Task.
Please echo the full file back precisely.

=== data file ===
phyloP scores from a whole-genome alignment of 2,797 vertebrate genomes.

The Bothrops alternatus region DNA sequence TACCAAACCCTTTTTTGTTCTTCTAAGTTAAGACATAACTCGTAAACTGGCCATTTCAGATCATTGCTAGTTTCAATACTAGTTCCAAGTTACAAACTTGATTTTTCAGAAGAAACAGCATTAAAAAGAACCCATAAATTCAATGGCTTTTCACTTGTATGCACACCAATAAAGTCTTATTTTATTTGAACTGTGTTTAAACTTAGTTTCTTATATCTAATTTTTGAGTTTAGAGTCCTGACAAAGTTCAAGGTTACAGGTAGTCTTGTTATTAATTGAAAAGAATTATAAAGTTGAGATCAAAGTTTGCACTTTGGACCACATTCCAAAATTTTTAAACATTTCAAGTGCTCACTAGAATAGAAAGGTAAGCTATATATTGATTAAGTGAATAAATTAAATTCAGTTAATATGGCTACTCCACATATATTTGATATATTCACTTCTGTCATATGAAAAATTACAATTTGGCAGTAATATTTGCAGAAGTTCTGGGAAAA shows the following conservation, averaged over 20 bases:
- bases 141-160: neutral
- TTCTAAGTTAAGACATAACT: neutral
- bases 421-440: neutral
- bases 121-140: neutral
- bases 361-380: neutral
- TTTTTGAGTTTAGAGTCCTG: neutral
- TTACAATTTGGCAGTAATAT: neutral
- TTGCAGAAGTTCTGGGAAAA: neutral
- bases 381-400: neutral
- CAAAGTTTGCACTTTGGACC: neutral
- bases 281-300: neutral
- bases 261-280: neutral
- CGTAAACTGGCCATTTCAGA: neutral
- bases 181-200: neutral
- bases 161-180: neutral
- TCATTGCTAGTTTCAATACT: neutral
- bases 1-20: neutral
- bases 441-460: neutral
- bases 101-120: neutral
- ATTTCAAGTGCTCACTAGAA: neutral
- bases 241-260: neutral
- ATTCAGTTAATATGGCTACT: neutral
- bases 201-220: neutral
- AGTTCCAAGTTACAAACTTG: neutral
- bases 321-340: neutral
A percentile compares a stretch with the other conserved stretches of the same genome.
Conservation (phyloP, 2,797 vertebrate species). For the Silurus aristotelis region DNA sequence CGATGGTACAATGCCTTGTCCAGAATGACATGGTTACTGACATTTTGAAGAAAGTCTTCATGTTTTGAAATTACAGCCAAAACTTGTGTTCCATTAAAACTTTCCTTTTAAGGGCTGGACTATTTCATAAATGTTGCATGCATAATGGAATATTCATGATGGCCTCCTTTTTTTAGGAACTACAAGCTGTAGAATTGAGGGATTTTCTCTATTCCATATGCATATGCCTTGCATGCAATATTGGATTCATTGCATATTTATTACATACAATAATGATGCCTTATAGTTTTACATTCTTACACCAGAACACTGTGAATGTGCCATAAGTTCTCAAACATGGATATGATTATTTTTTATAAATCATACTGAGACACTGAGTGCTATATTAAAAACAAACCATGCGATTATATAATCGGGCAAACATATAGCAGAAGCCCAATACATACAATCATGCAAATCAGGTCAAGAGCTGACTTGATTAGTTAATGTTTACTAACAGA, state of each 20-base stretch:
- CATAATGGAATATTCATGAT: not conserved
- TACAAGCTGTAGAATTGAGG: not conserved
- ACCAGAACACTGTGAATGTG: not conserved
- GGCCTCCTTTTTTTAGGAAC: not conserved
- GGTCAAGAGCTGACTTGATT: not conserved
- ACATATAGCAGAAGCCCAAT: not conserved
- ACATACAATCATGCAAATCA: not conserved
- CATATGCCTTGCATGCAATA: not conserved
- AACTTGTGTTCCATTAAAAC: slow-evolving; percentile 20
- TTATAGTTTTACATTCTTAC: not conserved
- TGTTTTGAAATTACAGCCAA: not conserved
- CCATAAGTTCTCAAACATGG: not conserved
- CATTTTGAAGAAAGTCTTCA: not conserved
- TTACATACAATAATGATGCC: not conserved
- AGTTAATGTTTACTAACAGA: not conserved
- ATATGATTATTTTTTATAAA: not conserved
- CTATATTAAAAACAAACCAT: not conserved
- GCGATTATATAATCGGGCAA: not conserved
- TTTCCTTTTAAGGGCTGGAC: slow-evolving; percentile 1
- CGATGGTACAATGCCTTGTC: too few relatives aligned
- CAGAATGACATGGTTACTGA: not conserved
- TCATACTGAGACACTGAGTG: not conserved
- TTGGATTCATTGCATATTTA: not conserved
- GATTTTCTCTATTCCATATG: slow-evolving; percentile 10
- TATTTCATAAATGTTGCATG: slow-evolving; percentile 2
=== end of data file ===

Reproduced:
phyloP scores from a whole-genome alignment of 2,797 vertebrate genomes.

The Bothrops alternatus region DNA sequence TACCAAACCCTTTTTTGTTCTTCTAAGTTAAGACATAACTCGTAAACTGGCCATTTCAGATCATTGCTAGTTTCAATACTAGTTCCAAGTTACAAACTTGATTTTTCAGAAGAAACAGCATTAAAAAGAACCCATAAATTCAATGGCTTTTCACTTGTATGCACACCAATAAAGTCTTATTTTATTTGAACTGTGTTTAAACTTAGTTTCTTATATCTAATTTTTGAGTTTAGAGTCCTGACAAAGTTCAAGGTTACAGGTAGTCTTGTTATTAATTGAAAAGAATTATAAAGTTGAGATCAAAGTTTGCACTTTGGACCACATTCCAAAATTTTTAAACATTTCAAGTGCTCACTAGAATAGAAAGGTAAGCTATATATTGATTAAGTGAATAAATTAAATTCAGTTAATATGGCTACTCCACATATATTTGATATATTCACTTCTGTCATATGAAAAATTACAATTTGGCAGTAATATTTGCAGAAGTTCTGGGAAAA shows the following conservation, averaged over 20 bases:
- bases 141-160: neutral
- TTCTAAGTTAAGACATAACT: neutral
- bases 421-440: neutral
- bases 121-140: neutral
- bases 361-380: neutral
- TTTTTGAGTTTAGAGTCCTG: neutral
- TTACAATTTGGCAGTAATAT: neutral
- TTGCAGAAGTTCTGGGAAAA: neutral
- bases 381-400: neutral
- CAAAGTTTGCACTTTGGACC: neutral
- bases 281-300: neutral
- bases 261-280: neutral
- CGTAAACTGGCCATTTCAGA: neutral
- bases 181-200: neutral
- bases 161-180: neutral
- TCATTGCTAGTTTCAATACT: neutral
- bases 1-20: neutral
- bases 441-460: neutral
- bases 101-120: neutral
- ATTTCAAGTGCTCACTAGAA: neutral
- bases 241-260: neutral
- ATTCAGTTAATATGGCTACT: neutral
- bases 201-220: neutral
- AGTTCCAAGTTACAAACTTG: neutral
- bases 321-340: neutral
A percentile compares a stretch with the other conserved stretches of the same genome.
Conservation (phyloP, 2,797 vertebrate species). For the Silurus aristotelis region DNA sequence CGATGGTACAATGCCTTGTCCAGAATGACATGGTTACTGACATTTTGAAGAAAGTCTTCATGTTTTGAAATTACAGCCAAAACTTGTGTTCCATTAAAACTTTCCTTTTAAGGGCTGGACTATTTCATAAATGTTGCATGCATAATGGAATATTCATGATGGCCTCCTTTTTTTAGGAACTACAAGCTGTAGAATTGAGGGATTTTCTCTATTCCATATGCATATGCCTTGCATGCAATATTGGATTCATTGCATATTTATTACATACAATAATGATGCCTTATAGTTTTACATTCTTACACCAGAACACTGTGAATGTGCCATAAGTTCTCAAACATGGATATGATTATTTTTTATAAATCATACTGAGACACTGAGTGCTATATTAAAAACAAACCATGCGATTATATAATCGGGCAAACATATAGCAGAAGCCCAATACATACAATCATGCAAATCAGGTCAAGAGCTGACTTGATTAGTTAATGTTTACTAACAGA, state of each 20-base stretch:
- CATAATGGAATATTCATGAT: not conserved
- TACAAGCTGTAGAATTGAGG: not conserved
- ACCAGAACACTGTGAATGTG: not conserved
- GGCCTCCTTTTTTTAGGAAC: not conserved
- GGTCAAGAGCTGACTTGATT: not conserved
- ACATATAGCAGAAGCCCAAT: not conserved
- ACATACAATCATGCAAATCA: not conserved
- CATATGCCTTGCATGCAATA: not conserved
- AACTTGTGTTCCATTAAAAC: slow-evolving; percentile 20
- TTATAGTTTTACATTCTTAC: not conserved
- TGTTTTGAAATTACAGCCAA: not conserved
- CCATAAGTTCTCAAACATGG: not conserved
- CATTTTGAAGAAAGTCTTCA: not conserved
- TTACATACAATAATGATGCC: not conserved
- AGTTAATGTTTACTAACAGA: not conserved
- ATATGATTATTTTTTATAAA: not conserved
- CTATATTAAAAACAAACCAT: not conserved
- GCGATTATATAATCGGGCAA: not conserved
- TTTCCTTTTAAGGGCTGGAC: slow-evolving; percentile 1
- CGATGGTACAATGCCTTGTC: too few relatives aligned
- CAGAATGACATGGTTACTGA: not conserved
- TCATACTGAGACACTGAGTG: not conserved
- TTGGATTCATTGCATATTTA: not conserved
- GATTTTCTCTATTCCATATG: slow-evolving; percentile 10
- TATTTCATAAATGTTGCATG: slow-evolving; percentile 2